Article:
Eleanor Parker was allocated the female lead opposite Flynn. Newcomer Patti Brady was given the role of their daughter.[11] Forrest Tucker was borrowed from Columbia to play his role.[12] He later signed a long term contract with Warners.[13]

In July 1945 the title was changed to Never Say Goodbye.[14]

Filming took place in August 1945.

For the scene in which Phil puts on a "tough guy" front to intimidate Fenwick, Humphrey Bogart (uncredited) overdubbed Flynn's dialogue.[15][16]

Reception[edit]

Box Office[edit]

According to Warner Bros ledgers, the film earned $1,817,000 domestically and $786,000 overseas.[1]

Critical[edit]

The Los Angeles Times criticized the lack of originality in the comic set pieces: "director James V. Kern has had to borrow just about every situation in the book just to keep going" but said "Flynn goes through the motions with more good nature than you might expect" and that Parker was "lovely, unaffected".[17]

The New York Times critic Bosley Crowther wrote that "considering the interference provided him by the script, he [Errol Flynn] is handling the novel assignment in a moderately entertaining style... it is a silly little fable... Mr. Flynn's unaccustomed performance is not likely to win him a palm as Hollywood's most accomplished farceur, but it does have amusing points—especially when he endeavors to pose as a tough guy with Humphrey Bogart's voice, and Eleanor Parker is remarkably attractive and encouraging as his obviously reluctant ex-wife. S. Z. Sakall, too, is amusing as a friendly restaurateur, but deliver us, please, from Patti Brady, a lisping youngster who plays the tottling child."[18]

References[edit]

  1. ^ a b c Warner Bros financial information in The William Shaefer Ledger. See Appendix 1, Historical Journal of Film, Radio and Television, (1995) 15:sup1, 1-31 p 27 DOI: 10.1080/01439689508604551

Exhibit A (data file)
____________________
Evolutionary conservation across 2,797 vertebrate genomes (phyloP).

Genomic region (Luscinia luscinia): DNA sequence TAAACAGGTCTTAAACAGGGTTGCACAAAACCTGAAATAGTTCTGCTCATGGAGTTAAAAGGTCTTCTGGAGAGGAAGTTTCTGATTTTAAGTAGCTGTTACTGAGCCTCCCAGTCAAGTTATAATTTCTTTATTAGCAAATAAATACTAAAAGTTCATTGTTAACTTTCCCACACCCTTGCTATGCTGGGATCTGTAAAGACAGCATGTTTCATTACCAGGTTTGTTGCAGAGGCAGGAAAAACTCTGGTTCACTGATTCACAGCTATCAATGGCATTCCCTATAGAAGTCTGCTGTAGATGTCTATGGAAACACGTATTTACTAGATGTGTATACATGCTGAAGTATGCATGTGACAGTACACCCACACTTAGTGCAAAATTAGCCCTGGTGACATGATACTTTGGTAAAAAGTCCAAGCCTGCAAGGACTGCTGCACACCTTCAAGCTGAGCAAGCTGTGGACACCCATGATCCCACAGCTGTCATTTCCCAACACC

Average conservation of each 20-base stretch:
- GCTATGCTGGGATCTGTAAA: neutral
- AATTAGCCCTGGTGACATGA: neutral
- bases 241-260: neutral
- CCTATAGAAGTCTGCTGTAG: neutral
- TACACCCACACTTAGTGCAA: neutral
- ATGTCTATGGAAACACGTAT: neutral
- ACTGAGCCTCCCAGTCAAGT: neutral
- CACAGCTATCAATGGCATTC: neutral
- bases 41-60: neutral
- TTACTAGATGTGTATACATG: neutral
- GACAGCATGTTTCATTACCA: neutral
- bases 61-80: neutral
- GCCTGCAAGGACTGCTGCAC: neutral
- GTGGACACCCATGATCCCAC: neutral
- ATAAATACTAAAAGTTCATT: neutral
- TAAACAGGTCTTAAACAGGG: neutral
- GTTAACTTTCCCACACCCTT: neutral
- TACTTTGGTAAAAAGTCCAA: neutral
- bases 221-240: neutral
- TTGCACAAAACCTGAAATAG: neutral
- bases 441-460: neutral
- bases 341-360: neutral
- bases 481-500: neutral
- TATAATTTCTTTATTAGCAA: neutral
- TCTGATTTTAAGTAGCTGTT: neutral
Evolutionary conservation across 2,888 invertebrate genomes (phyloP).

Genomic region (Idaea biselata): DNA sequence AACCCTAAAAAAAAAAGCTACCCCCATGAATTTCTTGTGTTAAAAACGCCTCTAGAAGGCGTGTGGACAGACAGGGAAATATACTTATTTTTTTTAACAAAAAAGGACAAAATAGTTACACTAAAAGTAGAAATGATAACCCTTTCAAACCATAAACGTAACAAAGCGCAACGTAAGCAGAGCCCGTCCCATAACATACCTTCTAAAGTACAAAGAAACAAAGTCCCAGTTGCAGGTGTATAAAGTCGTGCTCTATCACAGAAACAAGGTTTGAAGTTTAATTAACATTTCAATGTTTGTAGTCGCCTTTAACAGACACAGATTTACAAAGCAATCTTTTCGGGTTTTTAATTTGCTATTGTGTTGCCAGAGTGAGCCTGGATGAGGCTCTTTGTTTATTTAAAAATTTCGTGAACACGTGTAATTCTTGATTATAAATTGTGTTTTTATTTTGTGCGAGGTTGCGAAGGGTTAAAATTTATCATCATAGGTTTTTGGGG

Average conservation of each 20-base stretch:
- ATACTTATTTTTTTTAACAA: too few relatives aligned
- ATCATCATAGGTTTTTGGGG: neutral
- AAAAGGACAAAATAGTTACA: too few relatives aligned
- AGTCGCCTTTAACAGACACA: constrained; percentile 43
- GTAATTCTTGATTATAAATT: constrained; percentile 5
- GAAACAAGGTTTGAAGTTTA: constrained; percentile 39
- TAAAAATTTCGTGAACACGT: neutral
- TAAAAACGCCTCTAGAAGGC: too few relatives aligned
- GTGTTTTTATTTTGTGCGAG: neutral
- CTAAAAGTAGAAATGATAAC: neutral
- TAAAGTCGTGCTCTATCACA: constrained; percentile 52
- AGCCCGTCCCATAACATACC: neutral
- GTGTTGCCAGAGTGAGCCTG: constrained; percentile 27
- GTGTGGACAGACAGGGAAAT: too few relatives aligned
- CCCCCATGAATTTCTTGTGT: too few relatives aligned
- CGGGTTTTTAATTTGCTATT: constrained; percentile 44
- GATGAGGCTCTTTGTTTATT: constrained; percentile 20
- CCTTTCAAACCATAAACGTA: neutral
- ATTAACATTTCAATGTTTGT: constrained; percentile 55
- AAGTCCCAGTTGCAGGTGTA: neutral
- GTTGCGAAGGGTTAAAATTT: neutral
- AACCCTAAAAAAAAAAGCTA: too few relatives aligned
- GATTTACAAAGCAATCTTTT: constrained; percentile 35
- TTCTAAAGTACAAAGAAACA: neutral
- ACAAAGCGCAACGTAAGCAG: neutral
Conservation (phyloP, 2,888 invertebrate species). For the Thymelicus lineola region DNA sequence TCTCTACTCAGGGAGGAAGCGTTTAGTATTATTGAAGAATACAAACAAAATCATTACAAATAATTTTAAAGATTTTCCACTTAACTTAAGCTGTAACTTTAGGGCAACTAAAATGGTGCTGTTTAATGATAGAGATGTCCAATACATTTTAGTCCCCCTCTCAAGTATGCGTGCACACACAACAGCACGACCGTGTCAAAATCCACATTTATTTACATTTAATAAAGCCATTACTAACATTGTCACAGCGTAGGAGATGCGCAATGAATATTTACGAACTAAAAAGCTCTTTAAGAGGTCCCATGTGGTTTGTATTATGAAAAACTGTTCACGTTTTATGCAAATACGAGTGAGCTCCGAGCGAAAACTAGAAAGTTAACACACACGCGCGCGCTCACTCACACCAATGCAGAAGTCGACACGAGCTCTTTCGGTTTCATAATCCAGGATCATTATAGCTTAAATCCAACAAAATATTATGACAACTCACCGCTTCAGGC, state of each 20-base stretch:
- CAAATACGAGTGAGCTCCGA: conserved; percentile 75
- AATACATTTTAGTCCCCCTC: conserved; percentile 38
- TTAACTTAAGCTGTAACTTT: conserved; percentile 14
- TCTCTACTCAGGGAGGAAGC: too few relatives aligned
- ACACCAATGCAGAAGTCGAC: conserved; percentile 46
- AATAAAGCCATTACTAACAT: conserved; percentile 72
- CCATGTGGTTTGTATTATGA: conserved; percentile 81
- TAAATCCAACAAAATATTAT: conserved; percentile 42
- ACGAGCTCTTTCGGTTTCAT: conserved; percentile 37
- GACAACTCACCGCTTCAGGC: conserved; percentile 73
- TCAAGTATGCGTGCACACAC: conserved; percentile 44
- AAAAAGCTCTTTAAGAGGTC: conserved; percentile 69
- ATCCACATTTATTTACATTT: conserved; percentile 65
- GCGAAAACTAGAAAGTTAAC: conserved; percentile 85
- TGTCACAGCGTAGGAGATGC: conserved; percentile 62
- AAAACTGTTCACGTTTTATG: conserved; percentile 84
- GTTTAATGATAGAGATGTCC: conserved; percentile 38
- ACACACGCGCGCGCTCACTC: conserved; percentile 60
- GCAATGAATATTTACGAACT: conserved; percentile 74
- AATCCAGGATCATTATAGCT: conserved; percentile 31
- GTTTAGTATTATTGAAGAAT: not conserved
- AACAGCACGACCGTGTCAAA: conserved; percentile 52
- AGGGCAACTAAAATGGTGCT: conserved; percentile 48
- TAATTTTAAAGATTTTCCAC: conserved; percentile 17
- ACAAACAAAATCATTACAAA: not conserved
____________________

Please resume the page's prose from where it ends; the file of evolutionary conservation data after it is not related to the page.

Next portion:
2. ^ Variety 7 January 1948
  3. ^ 1948 Box Office Figures for France at Box Office Story
  4. ^ Vincent Porter, 'The Robert Clark Account', Historical Journal of Film, Radio and Television, Vol 20 No 4, 2000
  5. ^ "Of Local Origin". The New York Times. 6 June 1944.
  6. ^ Hedda Hopper (15 June 1944). "Looking at Hollywood". Chicago Daily Tribune.
  7. ^ "Of Local Origin". The New York Times. 13 September 1944.
  8. ^ "19th Century Mystery Yarn To Be Filmed: Opening Tonight". The Christian Science Monitor. 18 June 1945.
  9. ^ "Screen News: Warners to Star Flynn in 'Don't Ever Leave Me' Of Local Origin". The New York Times. 14 June 1945.
  10. ^ Hedda Hopper (23 June 1945). "Looking at Hollywood". Chicago Daily Tribune.
  11. ^ "Screen News: RKO Acquires Rights to Molnar Play, 'Lawyer' Of Local Origin". The New York Times. 10 July 1945.
  12. ^ "Fox to Star Boyer in Gambling Film: 'Any Number Can Play' to Be Based on Novel by Heth-- 'John L.' Held Over Here". The New York Times. 7 August 1945.
  13. ^ Edwin Schallert (19 February 1947). "'Christopher Blake' Wyman Probability". Los Angeles Times.
  14. ^ "Screen News". The Christian Science Monitor. 16 July 1945.
  15. ^ never Say Goodbye at Turner Classic Movies
  16. ^ Tony Thomas, Rudy Behlmer * Clifford McCarty, The Films of Errol Flynn, Citadel Press, 1969, p. 145
  17. ^ Philip K. Scheuer (11 December 1946). "Flynn Takes Kidding With Good Grace". Los Angeles Times.
  18. ^ Bosley Crowther (23 November 1946). "The Screen; Penalty--For Offside". The New York Times.

External links[edit]